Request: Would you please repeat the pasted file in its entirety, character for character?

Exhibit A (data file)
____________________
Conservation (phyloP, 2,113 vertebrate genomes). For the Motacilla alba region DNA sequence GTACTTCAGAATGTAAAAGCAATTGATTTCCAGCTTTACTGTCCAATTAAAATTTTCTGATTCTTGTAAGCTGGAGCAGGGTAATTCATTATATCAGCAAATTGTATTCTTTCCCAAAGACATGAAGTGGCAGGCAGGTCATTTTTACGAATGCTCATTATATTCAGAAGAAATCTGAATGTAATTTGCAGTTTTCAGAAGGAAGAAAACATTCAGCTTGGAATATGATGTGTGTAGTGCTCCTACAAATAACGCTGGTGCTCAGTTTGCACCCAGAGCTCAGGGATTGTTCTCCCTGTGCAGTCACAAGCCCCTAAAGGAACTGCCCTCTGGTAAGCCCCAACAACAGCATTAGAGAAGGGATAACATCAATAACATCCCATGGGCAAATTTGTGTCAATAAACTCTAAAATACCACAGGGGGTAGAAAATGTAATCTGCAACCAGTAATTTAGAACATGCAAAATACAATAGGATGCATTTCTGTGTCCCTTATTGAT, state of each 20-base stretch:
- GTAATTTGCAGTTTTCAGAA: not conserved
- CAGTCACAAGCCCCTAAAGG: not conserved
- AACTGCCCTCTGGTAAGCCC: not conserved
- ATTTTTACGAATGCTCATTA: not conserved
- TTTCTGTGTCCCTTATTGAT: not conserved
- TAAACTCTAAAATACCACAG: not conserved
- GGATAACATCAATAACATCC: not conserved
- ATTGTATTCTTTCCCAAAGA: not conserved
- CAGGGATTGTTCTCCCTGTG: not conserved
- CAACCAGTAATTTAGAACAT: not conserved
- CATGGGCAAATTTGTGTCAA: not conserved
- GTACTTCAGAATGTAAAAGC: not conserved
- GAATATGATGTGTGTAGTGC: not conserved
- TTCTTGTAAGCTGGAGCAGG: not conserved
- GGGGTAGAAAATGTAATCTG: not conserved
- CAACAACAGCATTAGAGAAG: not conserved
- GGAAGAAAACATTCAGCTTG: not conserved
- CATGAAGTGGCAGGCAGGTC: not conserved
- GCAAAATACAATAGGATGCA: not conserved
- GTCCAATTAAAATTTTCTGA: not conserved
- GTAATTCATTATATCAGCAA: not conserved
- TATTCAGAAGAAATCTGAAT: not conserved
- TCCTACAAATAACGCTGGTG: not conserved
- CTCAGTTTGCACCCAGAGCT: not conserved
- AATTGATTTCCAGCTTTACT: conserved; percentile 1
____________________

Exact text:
Conservation (phyloP, 2,113 vertebrate genomes). For the Motacilla alba region DNA sequence GTACTTCAGAATGTAAAAGCAATTGATTTCCAGCTTTACTGTCCAATTAAAATTTTCTGATTCTTGTAAGCTGGAGCAGGGTAATTCATTATATCAGCAAATTGTATTCTTTCCCAAAGACATGAAGTGGCAGGCAGGTCATTTTTACGAATGCTCATTATATTCAGAAGAAATCTGAATGTAATTTGCAGTTTTCAGAAGGAAGAAAACATTCAGCTTGGAATATGATGTGTGTAGTGCTCCTACAAATAACGCTGGTGCTCAGTTTGCACCCAGAGCTCAGGGATTGTTCTCCCTGTGCAGTCACAAGCCCCTAAAGGAACTGCCCTCTGGTAAGCCCCAACAACAGCATTAGAGAAGGGATAACATCAATAACATCCCATGGGCAAATTTGTGTCAATAAACTCTAAAATACCACAGGGGGTAGAAAATGTAATCTGCAACCAGTAATTTAGAACATGCAAAATACAATAGGATGCATTTCTGTGTCCCTTATTGAT, state of each 20-base stretch:
- GTAATTTGCAGTTTTCAGAA: not conserved
- CAGTCACAAGCCCCTAAAGG: not conserved
- AACTGCCCTCTGGTAAGCCC: not conserved
- ATTTTTACGAATGCTCATTA: not conserved
- TTTCTGTGTCCCTTATTGAT: not conserved
- TAAACTCTAAAATACCACAG: not conserved
- GGATAACATCAATAACATCC: not conserved
- ATTGTATTCTTTCCCAAAGA: not conserved
- CAGGGATTGTTCTCCCTGTG: not conserved
- CAACCAGTAATTTAGAACAT: not conserved
- CATGGGCAAATTTGTGTCAA: not conserved
- GTACTTCAGAATGTAAAAGC: not conserved
- GAATATGATGTGTGTAGTGC: not conserved
- TTCTTGTAAGCTGGAGCAGG: not conserved
- GGGGTAGAAAATGTAATCTG: not conserved
- CAACAACAGCATTAGAGAAG: not conserved
- GGAAGAAAACATTCAGCTTG: not conserved
- CATGAAGTGGCAGGCAGGTC: not conserved
- GCAAAATACAATAGGATGCA: not conserved
- GTCCAATTAAAATTTTCTGA: not conserved
- GTAATTCATTATATCAGCAA: not conserved
- TATTCAGAAGAAATCTGAAT: not conserved
- TCCTACAAATAACGCTGGTG: not conserved
- CTCAGTTTGCACCCAGAGCT: not conserved
- AATTGATTTCCAGCTTTACT: conserved; percentile 1